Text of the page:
"The double-shafted enclosed motor is equipped with a small flywheel at the back end and a brass worm at the front. The rear three axles are driven through a set of plastic idler gears. The frame is divided vertically into electrically isolated halves. The locomotive is designed to pick up on all drivers and tender wheels... Checking the model against an NMRA standards gauge, I discovered that the gauge on three driver sets was slightly tight. Also the flanges are about .015" deeper than the standard calls for... The engine ran fairly well, although some subjectivity always enters in. I thought the engine had a tiny hitch in its get-along... After we ran it continuously for an hour, the performance was smoother. On a scale of 1 to 10, where I'd rate the old Con-Cor Kato-made NYC J-3 Hudson a 10, this engine would be a 9. It should pull about 17 freight cars... Of the initial road names offered, only the CB&Q and NYC actually had USRA heavy Mikados. The second release will include GN, PRR and UP, as well as undec. In this group the GN had the real thing. Even if all the models aren't prototypical, I'm sure modelers will welcome the chance to run engines in these road names. The new Kato Mikado looks terrific and its performance is good. It's a welcome addition to the N scale fleet and we hope to see more steam from Kato. AT&SF, CN, CB&Q, NYC, SP. Price: $159.98")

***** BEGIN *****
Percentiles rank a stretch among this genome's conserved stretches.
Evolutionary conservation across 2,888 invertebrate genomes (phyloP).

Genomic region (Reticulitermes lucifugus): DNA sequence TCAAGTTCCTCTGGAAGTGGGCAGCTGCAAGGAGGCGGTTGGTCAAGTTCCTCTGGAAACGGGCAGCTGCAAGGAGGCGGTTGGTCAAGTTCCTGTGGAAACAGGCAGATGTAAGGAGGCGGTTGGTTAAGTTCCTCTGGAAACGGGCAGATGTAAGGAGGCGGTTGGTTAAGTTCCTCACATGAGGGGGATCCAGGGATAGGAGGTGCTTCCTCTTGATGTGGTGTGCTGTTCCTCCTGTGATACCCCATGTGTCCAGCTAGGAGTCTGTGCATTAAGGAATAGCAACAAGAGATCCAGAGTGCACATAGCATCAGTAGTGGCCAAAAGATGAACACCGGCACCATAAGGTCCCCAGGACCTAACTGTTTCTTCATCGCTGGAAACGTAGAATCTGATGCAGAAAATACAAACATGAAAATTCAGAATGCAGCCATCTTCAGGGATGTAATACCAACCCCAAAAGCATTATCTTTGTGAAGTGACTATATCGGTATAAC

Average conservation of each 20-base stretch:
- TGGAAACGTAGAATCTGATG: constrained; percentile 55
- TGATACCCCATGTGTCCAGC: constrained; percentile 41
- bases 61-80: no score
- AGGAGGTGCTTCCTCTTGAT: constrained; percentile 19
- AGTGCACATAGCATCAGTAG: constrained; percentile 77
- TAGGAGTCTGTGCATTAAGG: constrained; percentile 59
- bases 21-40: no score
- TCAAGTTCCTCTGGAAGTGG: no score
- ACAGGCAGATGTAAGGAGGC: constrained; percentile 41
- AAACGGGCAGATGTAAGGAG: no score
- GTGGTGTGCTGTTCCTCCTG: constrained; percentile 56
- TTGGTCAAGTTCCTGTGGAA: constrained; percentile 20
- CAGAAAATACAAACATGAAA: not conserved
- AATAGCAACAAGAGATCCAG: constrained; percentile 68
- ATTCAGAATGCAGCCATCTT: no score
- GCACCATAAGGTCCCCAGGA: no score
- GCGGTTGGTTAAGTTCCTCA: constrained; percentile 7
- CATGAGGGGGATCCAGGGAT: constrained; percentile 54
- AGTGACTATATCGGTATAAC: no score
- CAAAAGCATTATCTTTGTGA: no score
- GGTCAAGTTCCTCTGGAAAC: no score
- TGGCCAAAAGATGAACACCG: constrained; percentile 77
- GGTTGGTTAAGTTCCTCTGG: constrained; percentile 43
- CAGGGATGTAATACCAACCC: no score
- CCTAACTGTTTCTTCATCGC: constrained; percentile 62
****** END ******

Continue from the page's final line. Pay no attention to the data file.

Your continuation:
GHQ sells a conversion kit designed to transform Kato's USRA Mikado into a PRR L1. I'm told that the heavy pewter shell goes a long way towards improving the pulling power of this otherwise fine model. Here's Alex Gillam's -